The New York Times has published an article about scallop aquaculture in Maine.
You certainly couldn’t tell that, just below the waves slapping against the hull, there were hundreds of thousands of sea scallops, swimming, squirting and cavorting in a series of nets, all part of Mr. Brewer’s aquatic farm.
Mr. Brewer and his son, Bob, pulled up a long algae-covered net and scooped scallops into a bucket of seawater, where they zipped around, moving a whole lot faster than you’d think bivalves could. Most would go to Glidden Point Oyster Farms. The rest were about to become lunch.
The Press Herald has published a report on Maine’s sea urchin fishery, and efforts to develop an sea urchin aquaculture industry.
Though sea urchins may seem an unlikely focus for Maine’s burgeoning aquaculture industry, “uni,” also known as urchin roe or gonads, is considered a delicacy in many Asian and some European markets. Steve Eddy, director of the University of Maine Center for Cooperative Aquaculture Research, believes urchin could become a valuable economic driver for the Northeast region.
Today’s Maine Sunday Telegram includes an article about John Herrigel, his family, and the oyster aquaculture business he operates in Phippsburg. Herrigel is the founder of the Maine Oyster Company restaurant in West Bayside.
John Herrigel’s is one of them. Herrigel, 41, founder and co-owner of Maine Oyster Co. in Portland and owner of Cape Small Oysters in Phippsburg, is working to restore some of the community lost to gentrification by investing in aquaculture and the public’s growing appetite for Maine-grown oysters. His parents, who live in Bath and moved to Maine from New Jersey, own the old general store building and the wharf it sits on. Herrigel, who lives in the village, uses it as his oyster basecamp. He keeps his boats there for his oyster farm in Small Point Harbor, and sells oysters to-go, hosts shuck-and-slurp parties on the wharf in the summer, and leads hands-on boat tours of his oyster-growing operation and oyster farms in the New Meadows River.
The Portland Phoenix has published an article about the Portland Fish Exchange and an effort to determine its future.
Suggestions range from reevaluating the confusing governance structure (the quasi-public nonprofit Fish Exchange is governed by a board of directors and the fish pier is governed by the Fish Pier Authority), bringing freezing and more processing services to the pier, including more species in the auction, and redesigning it to handle smaller lots. Some have suggested opening a public boat-to-table-style market, similar to Pike Place in Seattle.
Femidish has interviewed Emily Selinger about her aquaculture business and oyster CSA, Emily’s Oysters.
Femidish is a new Maine podcast that seeks to “Elevat[e] the stories of women and their unique abilities to nourish themselves and one another. Conversations about food through a feminist lens.”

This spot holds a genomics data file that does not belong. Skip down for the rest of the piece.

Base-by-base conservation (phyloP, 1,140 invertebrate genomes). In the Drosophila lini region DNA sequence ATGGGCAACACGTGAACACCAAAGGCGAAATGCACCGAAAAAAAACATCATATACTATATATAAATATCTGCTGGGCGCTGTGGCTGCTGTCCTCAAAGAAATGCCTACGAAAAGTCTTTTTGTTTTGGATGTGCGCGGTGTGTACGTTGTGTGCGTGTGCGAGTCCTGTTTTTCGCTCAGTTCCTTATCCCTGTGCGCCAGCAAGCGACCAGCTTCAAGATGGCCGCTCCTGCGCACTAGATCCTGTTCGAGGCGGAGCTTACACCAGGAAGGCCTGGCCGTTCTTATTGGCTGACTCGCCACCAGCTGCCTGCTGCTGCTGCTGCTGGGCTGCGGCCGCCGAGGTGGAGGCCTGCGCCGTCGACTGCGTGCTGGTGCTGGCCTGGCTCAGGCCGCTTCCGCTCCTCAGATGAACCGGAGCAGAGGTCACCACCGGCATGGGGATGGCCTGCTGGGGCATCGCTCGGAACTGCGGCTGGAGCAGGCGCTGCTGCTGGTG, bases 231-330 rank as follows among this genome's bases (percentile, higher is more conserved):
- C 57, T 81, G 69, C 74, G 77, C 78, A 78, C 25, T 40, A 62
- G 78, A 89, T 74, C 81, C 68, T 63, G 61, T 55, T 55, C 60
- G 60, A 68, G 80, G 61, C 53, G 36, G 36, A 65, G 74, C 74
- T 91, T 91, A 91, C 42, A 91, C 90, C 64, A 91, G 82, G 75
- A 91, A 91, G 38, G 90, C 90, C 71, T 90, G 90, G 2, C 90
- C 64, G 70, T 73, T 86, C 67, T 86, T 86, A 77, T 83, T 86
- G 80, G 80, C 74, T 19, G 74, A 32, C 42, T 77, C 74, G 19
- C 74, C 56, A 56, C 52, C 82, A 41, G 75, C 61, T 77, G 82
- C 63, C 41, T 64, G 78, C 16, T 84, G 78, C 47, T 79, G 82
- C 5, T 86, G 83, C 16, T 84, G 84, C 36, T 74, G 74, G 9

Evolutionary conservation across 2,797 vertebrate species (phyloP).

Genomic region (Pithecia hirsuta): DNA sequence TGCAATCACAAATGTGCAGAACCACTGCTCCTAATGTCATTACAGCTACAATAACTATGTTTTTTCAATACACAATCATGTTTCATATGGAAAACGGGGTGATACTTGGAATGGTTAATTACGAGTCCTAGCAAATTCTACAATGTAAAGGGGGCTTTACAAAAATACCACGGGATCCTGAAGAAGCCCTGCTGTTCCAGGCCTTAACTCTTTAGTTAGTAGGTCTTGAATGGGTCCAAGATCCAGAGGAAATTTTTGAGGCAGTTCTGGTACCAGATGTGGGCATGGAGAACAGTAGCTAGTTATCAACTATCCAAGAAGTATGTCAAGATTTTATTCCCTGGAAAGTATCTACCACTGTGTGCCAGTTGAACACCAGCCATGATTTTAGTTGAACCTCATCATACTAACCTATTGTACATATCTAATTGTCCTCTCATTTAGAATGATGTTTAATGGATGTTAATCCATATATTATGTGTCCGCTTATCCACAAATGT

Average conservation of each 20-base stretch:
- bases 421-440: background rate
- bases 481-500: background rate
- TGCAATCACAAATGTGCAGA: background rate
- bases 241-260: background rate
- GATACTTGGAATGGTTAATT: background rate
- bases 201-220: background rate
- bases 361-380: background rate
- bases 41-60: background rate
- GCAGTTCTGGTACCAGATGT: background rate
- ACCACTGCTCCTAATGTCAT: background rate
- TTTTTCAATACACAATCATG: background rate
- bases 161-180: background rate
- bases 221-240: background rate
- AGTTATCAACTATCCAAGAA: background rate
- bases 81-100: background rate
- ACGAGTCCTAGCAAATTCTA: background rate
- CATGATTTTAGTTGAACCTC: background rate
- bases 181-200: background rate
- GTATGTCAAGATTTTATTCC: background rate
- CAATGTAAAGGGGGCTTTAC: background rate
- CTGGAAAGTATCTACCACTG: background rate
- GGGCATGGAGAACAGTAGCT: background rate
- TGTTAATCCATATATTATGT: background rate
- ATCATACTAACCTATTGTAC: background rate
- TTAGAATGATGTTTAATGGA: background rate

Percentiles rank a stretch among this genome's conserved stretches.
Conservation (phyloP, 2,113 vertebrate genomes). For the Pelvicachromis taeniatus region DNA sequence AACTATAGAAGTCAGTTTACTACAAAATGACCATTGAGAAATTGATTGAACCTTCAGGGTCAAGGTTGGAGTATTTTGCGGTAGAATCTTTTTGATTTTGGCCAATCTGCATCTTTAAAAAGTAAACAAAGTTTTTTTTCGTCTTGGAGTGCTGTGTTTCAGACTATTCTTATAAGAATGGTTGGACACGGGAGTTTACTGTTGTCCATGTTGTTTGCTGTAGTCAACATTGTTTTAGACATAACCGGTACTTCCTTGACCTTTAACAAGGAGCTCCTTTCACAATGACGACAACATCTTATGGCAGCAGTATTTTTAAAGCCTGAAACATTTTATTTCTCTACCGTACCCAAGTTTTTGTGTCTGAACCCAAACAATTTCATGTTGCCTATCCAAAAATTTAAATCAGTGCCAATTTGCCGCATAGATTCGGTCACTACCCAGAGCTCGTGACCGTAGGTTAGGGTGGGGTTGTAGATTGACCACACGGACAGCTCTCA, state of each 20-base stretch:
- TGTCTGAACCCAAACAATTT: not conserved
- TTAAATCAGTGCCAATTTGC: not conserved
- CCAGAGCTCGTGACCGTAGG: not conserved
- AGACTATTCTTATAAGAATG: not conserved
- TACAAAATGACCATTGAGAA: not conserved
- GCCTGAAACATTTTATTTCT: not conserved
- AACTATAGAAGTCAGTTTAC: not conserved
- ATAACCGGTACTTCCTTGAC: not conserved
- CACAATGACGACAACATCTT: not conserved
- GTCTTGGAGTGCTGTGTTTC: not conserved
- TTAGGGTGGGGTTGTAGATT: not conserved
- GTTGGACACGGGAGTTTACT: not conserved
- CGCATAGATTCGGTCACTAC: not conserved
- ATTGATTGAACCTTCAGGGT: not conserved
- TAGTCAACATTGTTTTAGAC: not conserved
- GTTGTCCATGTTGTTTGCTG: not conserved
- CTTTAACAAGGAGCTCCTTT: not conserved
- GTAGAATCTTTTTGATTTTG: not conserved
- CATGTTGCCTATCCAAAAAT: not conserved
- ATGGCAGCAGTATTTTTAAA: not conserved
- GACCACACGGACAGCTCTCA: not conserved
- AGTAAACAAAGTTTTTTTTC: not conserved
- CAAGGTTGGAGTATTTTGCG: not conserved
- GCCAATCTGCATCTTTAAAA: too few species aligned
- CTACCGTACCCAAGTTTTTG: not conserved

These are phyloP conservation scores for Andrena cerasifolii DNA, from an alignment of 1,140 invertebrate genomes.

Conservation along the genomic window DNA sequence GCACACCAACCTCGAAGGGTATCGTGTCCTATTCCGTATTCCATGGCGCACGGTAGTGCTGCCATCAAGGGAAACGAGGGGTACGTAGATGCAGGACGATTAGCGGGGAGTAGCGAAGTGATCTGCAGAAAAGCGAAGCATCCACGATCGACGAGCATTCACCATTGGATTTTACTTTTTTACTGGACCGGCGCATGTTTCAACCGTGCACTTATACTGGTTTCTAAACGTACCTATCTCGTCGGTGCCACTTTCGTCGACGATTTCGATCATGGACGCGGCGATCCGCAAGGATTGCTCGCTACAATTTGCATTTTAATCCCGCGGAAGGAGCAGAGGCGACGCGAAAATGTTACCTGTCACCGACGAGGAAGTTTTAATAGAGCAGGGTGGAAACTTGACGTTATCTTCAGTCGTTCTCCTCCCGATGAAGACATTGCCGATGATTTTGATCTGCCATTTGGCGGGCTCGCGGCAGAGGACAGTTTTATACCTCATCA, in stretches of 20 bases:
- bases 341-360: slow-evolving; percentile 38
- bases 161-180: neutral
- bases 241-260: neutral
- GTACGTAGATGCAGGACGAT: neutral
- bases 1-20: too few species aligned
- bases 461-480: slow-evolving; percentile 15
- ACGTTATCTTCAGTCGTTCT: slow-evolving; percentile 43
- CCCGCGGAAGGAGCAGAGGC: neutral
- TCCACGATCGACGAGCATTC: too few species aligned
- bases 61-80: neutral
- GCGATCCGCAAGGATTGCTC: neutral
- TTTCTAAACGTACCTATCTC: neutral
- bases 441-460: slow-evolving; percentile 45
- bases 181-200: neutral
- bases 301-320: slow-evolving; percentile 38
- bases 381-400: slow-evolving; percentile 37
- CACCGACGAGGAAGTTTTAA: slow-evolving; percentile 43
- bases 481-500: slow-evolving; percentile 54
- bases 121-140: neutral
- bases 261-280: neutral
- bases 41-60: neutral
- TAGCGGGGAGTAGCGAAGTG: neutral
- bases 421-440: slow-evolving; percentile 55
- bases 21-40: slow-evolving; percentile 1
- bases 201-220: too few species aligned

Emily’s Oysters was founded in 2018 in Freeport. Their oysters are available via a CSA, and at the Wednesday Portland Farmers’ Market.
The Press Herald has taken a look at how the foods that are grown, raised and caught in Maine will shift under the impact of climate change.
Beef, pork and lamb probably won’t disappear from restaurant menus, but could be locally raised or grown in a laboratory to avoid the big carbon footprint of factory farms (why we’re already being urged to eat less meat). Don’t worry about your Sunday brunch of blueberry pancakes slathered in maple syrup, with a side of hash browns. Blueberries, maple syrup and potatoes – all traditional Maine foods – probably aren’t going anywhere in the next 50 years, according to agricultural experts. (After that, we’ll need a bigger crystal ball.)
Mainebiz has published a report on the Island Institute’s Aquaculture Business Development program.
“Maine’s emerging aquaculture industry has a lot of opportunity and growth potential. The Aquaculture Business Development program provides both the academic and experiential learning tools to enter that growing arena,” Peter Piconi, marine business specialist with the Island Institute, said in the release. “More importantly, fisherman can diversify their income which, in turn, helps island and coastal economies thrive. We are excited to help a new group of individuals gain the tools they need to launch their aquaculture businesses.”
Maine Public Radio has aired a piece on the innovative work being done by Sara Rademaker at American Unagi to establish eel aquaculture in Maine,
Many Mainers are familiar with the state’s lucrative fishery for transparent “glass eels,” or elvers. They can fetch thousands of dollars a pound when shipped to Japan, China and other Asian countries, where they are grown to market size.
Now, one Maine entrepreneur wants to add the value herself, growing eels to full size here — a first for the U.S. The startup, American Unagi, is showing early signs of success.
The Press Herald reports on efforts to develop a Maine scallop aquaculture industry,
The Atlantic sea scallop is a New England mainstay, but unlike oysters and mussels, they’re almost exclusively harvested from the wild on the East Coast. A loose consortium of aquaculture businesses off the Maine coast is looking to change that by making scallop farming a viable option here. It’s one of the first serious attempts to farm Atlantic sea scallops in the United States.